Anchoring the future for high-energy aquaculture
A consortium of engineering experts is developing an innovative new anchoring technology for the Scottish aquaculture industry which would allow fish and shellfish farms to look at areas which are currently unsuitable for use.
Tidal energy technology specialist Sustainable Marine Energy Ltd, the University of Dundee, marine equipment supplier Gael Force Group and the Scottish Aquaculture Innovation Centre (SAIC) are exploring the development of a ‘groutless’ anchoring approach, derived from techniques currently used in marine energy sites.
While concrete or steel anchors are suitable for existing sites, the technology will enhance the options available for high-energy locations with solid rock on the seabed, SAIC said in a press release.
The new approach involves drilling holes into the rock for screw-type anchors and is focused on reducing the cost, weight, and environmental impact of anchoring. It will use much lighter anchors which form a mechanical ground lock without the need for resin or grout – similar in concept to plasterwork screws that come with a wall plug already attached. The lighter weight of the anchors allows operators to use more modestly-sized, readily available vessels for deployment.
Using a remotely-operated drilling rig positioned from a workboat also enables operators to be more precise with installation in deep-water, high-energy sites. The use of low-noise rotational drilling will minimise disturbance to the marine ecosystem and damage to the seabed, while the anchors would be fully removable and potentially re-usable.
Strong Scottish team
Andy Hunt, chief engineer for anchoring and connectivity at Sustainable Marine Energy, said: “For some time we have seen applications in other sectors that would benefit from adaptations to our rock anchoring technology.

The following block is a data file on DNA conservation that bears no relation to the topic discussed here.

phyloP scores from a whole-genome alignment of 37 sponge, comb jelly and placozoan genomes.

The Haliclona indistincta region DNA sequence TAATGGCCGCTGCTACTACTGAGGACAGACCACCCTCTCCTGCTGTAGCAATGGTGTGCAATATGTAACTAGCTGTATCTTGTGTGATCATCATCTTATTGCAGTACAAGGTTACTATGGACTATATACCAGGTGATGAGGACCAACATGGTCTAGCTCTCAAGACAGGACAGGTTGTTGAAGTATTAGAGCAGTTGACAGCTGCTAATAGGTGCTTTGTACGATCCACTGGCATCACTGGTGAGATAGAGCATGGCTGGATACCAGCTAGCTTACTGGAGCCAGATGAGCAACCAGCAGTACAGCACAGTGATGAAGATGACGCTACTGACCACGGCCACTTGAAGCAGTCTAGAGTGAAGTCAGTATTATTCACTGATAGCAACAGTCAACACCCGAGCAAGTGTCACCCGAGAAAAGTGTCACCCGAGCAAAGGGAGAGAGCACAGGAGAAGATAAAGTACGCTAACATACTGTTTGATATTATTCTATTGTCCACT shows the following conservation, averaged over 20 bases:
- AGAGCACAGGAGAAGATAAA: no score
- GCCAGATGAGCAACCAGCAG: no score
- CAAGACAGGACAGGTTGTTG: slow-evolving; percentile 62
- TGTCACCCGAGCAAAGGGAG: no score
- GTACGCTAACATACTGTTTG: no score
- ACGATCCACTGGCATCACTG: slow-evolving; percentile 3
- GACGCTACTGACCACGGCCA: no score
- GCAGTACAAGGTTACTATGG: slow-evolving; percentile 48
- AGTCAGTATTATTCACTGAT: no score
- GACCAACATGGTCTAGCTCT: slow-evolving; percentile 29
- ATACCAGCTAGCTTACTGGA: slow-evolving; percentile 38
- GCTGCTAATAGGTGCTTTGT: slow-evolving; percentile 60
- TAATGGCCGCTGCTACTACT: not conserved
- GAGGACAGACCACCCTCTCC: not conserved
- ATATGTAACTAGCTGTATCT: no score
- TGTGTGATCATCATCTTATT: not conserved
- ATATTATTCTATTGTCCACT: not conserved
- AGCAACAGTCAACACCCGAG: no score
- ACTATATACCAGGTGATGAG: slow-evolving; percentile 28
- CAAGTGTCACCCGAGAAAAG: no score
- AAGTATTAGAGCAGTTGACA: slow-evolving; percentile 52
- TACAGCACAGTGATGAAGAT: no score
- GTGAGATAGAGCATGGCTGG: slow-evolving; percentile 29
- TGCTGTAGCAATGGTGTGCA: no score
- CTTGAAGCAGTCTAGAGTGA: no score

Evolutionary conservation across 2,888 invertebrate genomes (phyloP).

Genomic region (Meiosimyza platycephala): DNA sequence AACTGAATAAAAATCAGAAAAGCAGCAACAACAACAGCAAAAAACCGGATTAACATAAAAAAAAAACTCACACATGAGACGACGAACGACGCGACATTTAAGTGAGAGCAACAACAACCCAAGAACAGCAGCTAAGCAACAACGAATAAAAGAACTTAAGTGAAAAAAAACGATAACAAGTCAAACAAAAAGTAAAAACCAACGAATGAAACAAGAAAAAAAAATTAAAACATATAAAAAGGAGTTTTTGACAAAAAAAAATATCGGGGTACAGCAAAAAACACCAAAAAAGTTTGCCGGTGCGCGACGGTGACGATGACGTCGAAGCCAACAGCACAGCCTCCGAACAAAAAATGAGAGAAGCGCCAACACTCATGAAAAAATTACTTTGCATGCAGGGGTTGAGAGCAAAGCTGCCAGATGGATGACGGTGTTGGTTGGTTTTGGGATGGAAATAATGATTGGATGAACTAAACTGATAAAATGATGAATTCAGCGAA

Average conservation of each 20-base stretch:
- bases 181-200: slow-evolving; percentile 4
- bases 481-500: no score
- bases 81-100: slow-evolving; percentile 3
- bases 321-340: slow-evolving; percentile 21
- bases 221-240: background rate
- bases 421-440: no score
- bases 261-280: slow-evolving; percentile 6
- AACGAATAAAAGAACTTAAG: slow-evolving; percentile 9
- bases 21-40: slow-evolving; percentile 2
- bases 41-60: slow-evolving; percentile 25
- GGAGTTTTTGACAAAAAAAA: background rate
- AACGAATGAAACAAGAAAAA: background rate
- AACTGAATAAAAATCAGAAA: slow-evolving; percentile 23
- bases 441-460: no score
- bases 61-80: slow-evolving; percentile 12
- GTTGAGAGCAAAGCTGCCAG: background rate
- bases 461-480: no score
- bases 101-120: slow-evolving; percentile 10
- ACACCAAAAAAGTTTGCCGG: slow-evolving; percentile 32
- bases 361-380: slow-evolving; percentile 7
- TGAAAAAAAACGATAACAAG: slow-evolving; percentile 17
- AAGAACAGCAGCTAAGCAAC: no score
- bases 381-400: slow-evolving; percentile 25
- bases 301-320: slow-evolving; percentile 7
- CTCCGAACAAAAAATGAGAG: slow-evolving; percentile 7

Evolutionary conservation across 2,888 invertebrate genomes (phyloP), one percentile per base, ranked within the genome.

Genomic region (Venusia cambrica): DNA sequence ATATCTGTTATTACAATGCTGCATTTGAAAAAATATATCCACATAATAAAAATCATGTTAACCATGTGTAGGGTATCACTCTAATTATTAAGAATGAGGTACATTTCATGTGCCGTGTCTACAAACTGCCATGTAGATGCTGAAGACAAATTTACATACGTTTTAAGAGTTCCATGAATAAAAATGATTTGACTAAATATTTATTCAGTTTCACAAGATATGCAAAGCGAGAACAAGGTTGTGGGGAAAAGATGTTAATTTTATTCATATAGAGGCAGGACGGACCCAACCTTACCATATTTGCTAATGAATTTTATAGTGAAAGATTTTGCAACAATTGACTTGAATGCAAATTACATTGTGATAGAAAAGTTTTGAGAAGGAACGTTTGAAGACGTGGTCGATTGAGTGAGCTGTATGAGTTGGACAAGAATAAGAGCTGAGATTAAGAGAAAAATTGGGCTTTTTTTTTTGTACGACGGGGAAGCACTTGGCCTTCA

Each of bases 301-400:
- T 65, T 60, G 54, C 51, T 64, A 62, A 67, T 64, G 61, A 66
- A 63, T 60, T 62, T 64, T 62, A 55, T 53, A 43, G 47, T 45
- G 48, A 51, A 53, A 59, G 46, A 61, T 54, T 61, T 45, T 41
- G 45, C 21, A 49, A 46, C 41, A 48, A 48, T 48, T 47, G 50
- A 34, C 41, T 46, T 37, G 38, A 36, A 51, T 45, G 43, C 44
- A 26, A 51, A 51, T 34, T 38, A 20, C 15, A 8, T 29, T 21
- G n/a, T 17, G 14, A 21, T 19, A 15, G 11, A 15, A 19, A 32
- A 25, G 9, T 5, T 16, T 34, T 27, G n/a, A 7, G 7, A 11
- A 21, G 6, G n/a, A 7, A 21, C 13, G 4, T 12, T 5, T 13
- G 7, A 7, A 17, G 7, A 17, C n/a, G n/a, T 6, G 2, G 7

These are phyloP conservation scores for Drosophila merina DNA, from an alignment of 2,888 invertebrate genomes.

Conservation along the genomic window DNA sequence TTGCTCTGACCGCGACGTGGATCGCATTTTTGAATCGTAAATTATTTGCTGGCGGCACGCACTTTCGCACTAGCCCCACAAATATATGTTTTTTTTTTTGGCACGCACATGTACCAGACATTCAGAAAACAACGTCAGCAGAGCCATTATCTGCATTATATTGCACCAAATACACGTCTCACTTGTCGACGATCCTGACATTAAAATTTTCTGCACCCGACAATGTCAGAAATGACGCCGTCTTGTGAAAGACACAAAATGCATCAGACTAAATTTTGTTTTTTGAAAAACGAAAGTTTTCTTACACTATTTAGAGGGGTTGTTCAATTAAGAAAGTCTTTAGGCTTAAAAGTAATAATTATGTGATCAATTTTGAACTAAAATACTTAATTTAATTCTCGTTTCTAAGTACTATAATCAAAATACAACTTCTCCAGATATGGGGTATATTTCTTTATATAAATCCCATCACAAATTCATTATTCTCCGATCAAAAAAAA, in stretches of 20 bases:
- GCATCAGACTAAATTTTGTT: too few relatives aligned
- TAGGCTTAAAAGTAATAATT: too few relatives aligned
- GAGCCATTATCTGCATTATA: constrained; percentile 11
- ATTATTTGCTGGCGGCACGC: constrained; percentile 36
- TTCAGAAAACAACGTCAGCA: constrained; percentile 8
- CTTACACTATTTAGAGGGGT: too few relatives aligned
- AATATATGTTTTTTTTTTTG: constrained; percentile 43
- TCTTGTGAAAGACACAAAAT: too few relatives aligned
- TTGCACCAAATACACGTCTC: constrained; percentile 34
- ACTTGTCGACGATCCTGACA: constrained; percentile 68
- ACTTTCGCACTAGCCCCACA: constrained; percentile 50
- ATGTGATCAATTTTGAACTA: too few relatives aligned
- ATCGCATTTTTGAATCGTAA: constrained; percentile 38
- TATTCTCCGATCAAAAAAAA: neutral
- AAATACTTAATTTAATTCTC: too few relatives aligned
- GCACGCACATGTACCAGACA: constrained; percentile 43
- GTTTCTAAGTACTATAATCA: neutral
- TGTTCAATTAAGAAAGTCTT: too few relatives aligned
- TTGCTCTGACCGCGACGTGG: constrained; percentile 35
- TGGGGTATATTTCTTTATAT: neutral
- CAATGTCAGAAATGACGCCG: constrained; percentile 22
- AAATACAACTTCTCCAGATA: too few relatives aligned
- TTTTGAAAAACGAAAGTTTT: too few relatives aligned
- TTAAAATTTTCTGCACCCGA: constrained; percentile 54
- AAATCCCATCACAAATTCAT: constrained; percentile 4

“This project brings together a very strong Scottish team of project partners with the appropriate skill set and experience to develop the right rock anchoring solution for the aquaculture market. Together, we can quickly begin to unlock the sector’s latent potential, by opening up areas hitherto unsuitable for aquaculture farms.”
Michael Brown, Reader at the University of Dundee’s Geotechnical Engineering Research Group, said: “While it is easy to design a heavy and expensive rock anchor that works well in all scenarios, we need to refine the anchoring system specifically for aquaculture application.
“To achieve this, we will use both scale-model testing and calibrated numerical simulation of the rock anchor systems under realistic operational conditions. This is a specialist area of expertise at the University of Dundee, currently being used to develop foundation and anchoring systems for tidal stream generators and future floating wind farms.”
Locating operations in deeper, higher energy waters could potentially reduce gill health issues, sea lice problems and disease risk for salmon farming. It could also lead to an increase in the industry’s capacity, by allowing the development of larger farms.
Polly Douglas, aquaculture innovation manager at SAIC, said the anchor development “builds on many of our previous projects around the prevention of sea lice, gill health, and environmental impact by adopting approaches taken in other sectors and applying them to aquaculture”.
The total project cost is £91,000.